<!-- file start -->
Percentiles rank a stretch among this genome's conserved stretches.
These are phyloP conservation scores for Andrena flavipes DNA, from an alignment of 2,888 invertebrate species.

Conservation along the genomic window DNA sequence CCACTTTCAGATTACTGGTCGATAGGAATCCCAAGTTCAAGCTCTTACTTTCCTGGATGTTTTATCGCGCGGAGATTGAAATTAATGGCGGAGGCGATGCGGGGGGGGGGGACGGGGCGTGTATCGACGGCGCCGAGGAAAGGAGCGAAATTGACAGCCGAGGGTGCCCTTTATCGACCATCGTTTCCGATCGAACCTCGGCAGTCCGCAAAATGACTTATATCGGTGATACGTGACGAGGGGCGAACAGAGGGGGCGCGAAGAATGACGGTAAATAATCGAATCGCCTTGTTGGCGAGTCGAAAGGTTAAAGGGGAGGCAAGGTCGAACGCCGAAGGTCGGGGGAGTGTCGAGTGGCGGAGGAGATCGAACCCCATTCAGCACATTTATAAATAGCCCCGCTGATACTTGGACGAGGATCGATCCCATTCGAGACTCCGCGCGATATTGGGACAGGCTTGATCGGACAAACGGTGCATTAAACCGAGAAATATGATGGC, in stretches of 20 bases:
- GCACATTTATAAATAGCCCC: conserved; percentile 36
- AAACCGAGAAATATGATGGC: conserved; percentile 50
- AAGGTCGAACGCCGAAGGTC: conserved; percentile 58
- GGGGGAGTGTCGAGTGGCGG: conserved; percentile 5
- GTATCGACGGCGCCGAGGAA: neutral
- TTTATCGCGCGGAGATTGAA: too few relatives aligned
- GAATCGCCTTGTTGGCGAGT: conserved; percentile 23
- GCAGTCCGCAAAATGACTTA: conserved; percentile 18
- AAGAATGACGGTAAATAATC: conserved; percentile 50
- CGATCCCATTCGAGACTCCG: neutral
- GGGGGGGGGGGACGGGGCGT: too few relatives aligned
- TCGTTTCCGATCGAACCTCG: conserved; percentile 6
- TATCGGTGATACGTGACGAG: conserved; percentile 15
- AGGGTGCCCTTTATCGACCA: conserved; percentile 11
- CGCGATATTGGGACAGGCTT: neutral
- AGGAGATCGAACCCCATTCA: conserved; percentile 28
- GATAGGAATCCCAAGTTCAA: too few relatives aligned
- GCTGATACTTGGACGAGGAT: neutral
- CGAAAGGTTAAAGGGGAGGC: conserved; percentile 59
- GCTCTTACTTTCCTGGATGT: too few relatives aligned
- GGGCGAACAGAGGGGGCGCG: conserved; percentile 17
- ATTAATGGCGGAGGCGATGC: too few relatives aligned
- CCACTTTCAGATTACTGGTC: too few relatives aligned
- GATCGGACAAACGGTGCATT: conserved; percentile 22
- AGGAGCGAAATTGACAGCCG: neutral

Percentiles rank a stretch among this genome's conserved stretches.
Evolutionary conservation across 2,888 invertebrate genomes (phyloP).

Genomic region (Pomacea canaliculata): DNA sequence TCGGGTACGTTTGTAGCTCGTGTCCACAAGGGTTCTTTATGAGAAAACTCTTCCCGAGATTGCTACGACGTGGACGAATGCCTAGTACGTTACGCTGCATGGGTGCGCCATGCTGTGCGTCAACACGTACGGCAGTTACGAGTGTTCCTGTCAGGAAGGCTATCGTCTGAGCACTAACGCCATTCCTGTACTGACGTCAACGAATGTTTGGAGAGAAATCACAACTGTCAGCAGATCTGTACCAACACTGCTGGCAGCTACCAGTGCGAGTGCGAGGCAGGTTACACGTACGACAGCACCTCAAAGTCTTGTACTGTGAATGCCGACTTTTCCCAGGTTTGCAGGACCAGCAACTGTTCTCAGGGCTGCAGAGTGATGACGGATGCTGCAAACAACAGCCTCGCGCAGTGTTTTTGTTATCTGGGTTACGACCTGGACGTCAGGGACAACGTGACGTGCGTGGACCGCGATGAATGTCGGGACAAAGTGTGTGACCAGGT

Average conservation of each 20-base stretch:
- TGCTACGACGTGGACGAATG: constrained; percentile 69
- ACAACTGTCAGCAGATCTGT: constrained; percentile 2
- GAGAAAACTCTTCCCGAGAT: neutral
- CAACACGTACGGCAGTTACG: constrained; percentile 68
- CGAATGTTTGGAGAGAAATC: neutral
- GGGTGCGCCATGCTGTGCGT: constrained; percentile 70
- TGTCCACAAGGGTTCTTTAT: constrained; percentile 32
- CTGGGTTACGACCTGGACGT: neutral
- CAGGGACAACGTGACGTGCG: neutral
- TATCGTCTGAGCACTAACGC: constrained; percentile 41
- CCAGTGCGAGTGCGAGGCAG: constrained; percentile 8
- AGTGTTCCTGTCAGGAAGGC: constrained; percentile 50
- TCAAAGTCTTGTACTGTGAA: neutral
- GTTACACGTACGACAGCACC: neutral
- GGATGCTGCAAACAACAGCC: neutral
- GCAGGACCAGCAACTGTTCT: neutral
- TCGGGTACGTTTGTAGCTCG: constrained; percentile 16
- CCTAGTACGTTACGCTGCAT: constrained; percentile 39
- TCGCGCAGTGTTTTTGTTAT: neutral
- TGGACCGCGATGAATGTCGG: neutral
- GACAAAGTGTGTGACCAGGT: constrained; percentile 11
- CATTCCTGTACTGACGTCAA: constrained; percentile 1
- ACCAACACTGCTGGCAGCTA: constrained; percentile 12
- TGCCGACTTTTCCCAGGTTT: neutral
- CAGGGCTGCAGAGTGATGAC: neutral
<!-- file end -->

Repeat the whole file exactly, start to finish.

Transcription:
Percentiles rank a stretch among this genome's conserved stretches.
These are phyloP conservation scores for Andrena flavipes DNA, from an alignment of 2,888 invertebrate species.

Conservation along the genomic window DNA sequence CCACTTTCAGATTACTGGTCGATAGGAATCCCAAGTTCAAGCTCTTACTTTCCTGGATGTTTTATCGCGCGGAGATTGAAATTAATGGCGGAGGCGATGCGGGGGGGGGGGACGGGGCGTGTATCGACGGCGCCGAGGAAAGGAGCGAAATTGACAGCCGAGGGTGCCCTTTATCGACCATCGTTTCCGATCGAACCTCGGCAGTCCGCAAAATGACTTATATCGGTGATACGTGACGAGGGGCGAACAGAGGGGGCGCGAAGAATGACGGTAAATAATCGAATCGCCTTGTTGGCGAGTCGAAAGGTTAAAGGGGAGGCAAGGTCGAACGCCGAAGGTCGGGGGAGTGTCGAGTGGCGGAGGAGATCGAACCCCATTCAGCACATTTATAAATAGCCCCGCTGATACTTGGACGAGGATCGATCCCATTCGAGACTCCGCGCGATATTGGGACAGGCTTGATCGGACAAACGGTGCATTAAACCGAGAAATATGATGGC, in stretches of 20 bases:
- GCACATTTATAAATAGCCCC: conserved; percentile 36
- AAACCGAGAAATATGATGGC: conserved; percentile 50
- AAGGTCGAACGCCGAAGGTC: conserved; percentile 58
- GGGGGAGTGTCGAGTGGCGG: conserved; percentile 5
- GTATCGACGGCGCCGAGGAA: neutral
- TTTATCGCGCGGAGATTGAA: too few relatives aligned
- GAATCGCCTTGTTGGCGAGT: conserved; percentile 23
- GCAGTCCGCAAAATGACTTA: conserved; percentile 18
- AAGAATGACGGTAAATAATC: conserved; percentile 50
- CGATCCCATTCGAGACTCCG: neutral
- GGGGGGGGGGGACGGGGCGT: too few relatives aligned
- TCGTTTCCGATCGAACCTCG: conserved; percentile 6
- TATCGGTGATACGTGACGAG: conserved; percentile 15
- AGGGTGCCCTTTATCGACCA: conserved; percentile 11
- CGCGATATTGGGACAGGCTT: neutral
- AGGAGATCGAACCCCATTCA: conserved; percentile 28
- GATAGGAATCCCAAGTTCAA: too few relatives aligned
- GCTGATACTTGGACGAGGAT: neutral
- CGAAAGGTTAAAGGGGAGGC: conserved; percentile 59
- GCTCTTACTTTCCTGGATGT: too few relatives aligned
- GGGCGAACAGAGGGGGCGCG: conserved; percentile 17
- ATTAATGGCGGAGGCGATGC: too few relatives aligned
- CCACTTTCAGATTACTGGTC: too few relatives aligned
- GATCGGACAAACGGTGCATT: conserved; percentile 22
- AGGAGCGAAATTGACAGCCG: neutral

Percentiles rank a stretch among this genome's conserved stretches.
Evolutionary conservation across 2,888 invertebrate genomes (phyloP).

Genomic region (Pomacea canaliculata): DNA sequence TCGGGTACGTTTGTAGCTCGTGTCCACAAGGGTTCTTTATGAGAAAACTCTTCCCGAGATTGCTACGACGTGGACGAATGCCTAGTACGTTACGCTGCATGGGTGCGCCATGCTGTGCGTCAACACGTACGGCAGTTACGAGTGTTCCTGTCAGGAAGGCTATCGTCTGAGCACTAACGCCATTCCTGTACTGACGTCAACGAATGTTTGGAGAGAAATCACAACTGTCAGCAGATCTGTACCAACACTGCTGGCAGCTACCAGTGCGAGTGCGAGGCAGGTTACACGTACGACAGCACCTCAAAGTCTTGTACTGTGAATGCCGACTTTTCCCAGGTTTGCAGGACCAGCAACTGTTCTCAGGGCTGCAGAGTGATGACGGATGCTGCAAACAACAGCCTCGCGCAGTGTTTTTGTTATCTGGGTTACGACCTGGACGTCAGGGACAACGTGACGTGCGTGGACCGCGATGAATGTCGGGACAAAGTGTGTGACCAGGT

Average conservation of each 20-base stretch:
- TGCTACGACGTGGACGAATG: constrained; percentile 69
- ACAACTGTCAGCAGATCTGT: constrained; percentile 2
- GAGAAAACTCTTCCCGAGAT: neutral
- CAACACGTACGGCAGTTACG: constrained; percentile 68
- CGAATGTTTGGAGAGAAATC: neutral
- GGGTGCGCCATGCTGTGCGT: constrained; percentile 70
- TGTCCACAAGGGTTCTTTAT: constrained; percentile 32
- CTGGGTTACGACCTGGACGT: neutral
- CAGGGACAACGTGACGTGCG: neutral
- TATCGTCTGAGCACTAACGC: constrained; percentile 41
- CCAGTGCGAGTGCGAGGCAG: constrained; percentile 8
- AGTGTTCCTGTCAGGAAGGC: constrained; percentile 50
- TCAAAGTCTTGTACTGTGAA: neutral
- GTTACACGTACGACAGCACC: neutral
- GGATGCTGCAAACAACAGCC: neutral
- GCAGGACCAGCAACTGTTCT: neutral
- TCGGGTACGTTTGTAGCTCG: constrained; percentile 16
- CCTAGTACGTTACGCTGCAT: constrained; percentile 39
- TCGCGCAGTGTTTTTGTTAT: neutral
- TGGACCGCGATGAATGTCGG: neutral
- GACAAAGTGTGTGACCAGGT: constrained; percentile 11
- CATTCCTGTACTGACGTCAA: constrained; percentile 1
- ACCAACACTGCTGGCAGCTA: constrained; percentile 12
- TGCCGACTTTTCCCAGGTTT: neutral
- CAGGGCTGCAGAGTGATGAC: neutral